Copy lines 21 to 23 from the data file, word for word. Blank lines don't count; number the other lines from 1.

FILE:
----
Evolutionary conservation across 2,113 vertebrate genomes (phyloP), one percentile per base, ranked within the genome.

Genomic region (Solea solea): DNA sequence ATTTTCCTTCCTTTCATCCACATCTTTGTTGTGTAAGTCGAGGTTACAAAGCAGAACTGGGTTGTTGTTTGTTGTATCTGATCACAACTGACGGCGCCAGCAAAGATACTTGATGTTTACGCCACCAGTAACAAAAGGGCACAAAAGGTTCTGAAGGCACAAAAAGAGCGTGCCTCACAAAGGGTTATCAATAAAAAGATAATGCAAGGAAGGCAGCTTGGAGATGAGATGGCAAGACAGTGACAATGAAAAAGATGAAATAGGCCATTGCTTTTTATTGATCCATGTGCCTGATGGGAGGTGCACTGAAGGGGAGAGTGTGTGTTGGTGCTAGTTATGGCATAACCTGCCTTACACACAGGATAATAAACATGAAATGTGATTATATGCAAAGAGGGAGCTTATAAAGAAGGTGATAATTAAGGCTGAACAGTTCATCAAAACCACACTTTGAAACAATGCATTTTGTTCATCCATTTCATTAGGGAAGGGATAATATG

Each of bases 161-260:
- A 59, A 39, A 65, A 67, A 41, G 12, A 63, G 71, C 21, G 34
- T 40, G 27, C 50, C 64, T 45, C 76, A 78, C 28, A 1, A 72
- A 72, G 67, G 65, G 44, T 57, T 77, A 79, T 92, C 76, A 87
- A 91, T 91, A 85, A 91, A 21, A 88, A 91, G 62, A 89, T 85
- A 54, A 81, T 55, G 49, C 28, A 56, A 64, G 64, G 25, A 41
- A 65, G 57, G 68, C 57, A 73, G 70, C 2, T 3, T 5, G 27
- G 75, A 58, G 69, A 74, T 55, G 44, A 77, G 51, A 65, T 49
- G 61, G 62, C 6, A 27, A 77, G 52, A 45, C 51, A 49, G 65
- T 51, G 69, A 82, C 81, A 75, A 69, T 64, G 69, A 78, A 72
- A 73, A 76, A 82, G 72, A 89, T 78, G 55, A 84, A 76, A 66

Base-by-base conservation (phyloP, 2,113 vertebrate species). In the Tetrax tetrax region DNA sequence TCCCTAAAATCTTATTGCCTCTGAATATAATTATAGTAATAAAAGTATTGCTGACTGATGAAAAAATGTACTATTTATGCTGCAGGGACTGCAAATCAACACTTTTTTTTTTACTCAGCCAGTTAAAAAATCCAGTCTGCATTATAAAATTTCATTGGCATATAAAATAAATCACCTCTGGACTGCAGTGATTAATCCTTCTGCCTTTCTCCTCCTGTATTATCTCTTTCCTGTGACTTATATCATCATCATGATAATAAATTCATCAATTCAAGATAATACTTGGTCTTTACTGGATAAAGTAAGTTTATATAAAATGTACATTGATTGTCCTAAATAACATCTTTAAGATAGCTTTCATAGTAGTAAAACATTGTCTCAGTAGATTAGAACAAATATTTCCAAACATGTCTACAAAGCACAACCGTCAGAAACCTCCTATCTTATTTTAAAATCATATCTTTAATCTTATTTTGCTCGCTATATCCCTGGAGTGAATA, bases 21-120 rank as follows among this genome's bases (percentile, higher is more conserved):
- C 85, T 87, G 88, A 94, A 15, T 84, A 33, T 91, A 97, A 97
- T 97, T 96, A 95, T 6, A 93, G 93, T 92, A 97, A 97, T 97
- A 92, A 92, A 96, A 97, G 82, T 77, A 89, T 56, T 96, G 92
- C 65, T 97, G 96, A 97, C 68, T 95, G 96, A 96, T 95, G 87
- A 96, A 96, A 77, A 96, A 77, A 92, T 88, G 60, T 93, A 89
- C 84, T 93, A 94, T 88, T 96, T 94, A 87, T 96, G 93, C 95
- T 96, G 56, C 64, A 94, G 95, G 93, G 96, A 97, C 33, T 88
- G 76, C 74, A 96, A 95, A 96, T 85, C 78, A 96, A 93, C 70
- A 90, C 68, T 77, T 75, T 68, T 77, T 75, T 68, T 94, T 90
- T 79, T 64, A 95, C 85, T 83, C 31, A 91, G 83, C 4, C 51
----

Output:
- T 96, G 56, C 64, A 94, G 95, G 93, G 96, A 97, C 33, T 88
- G 76, C 74, A 96, A 95, A 96, T 85, C 78, A 96, A 93, C 70
- A 90, C 68, T 77, T 75, T 68, T 77, T 75, T 68, T 94, T 90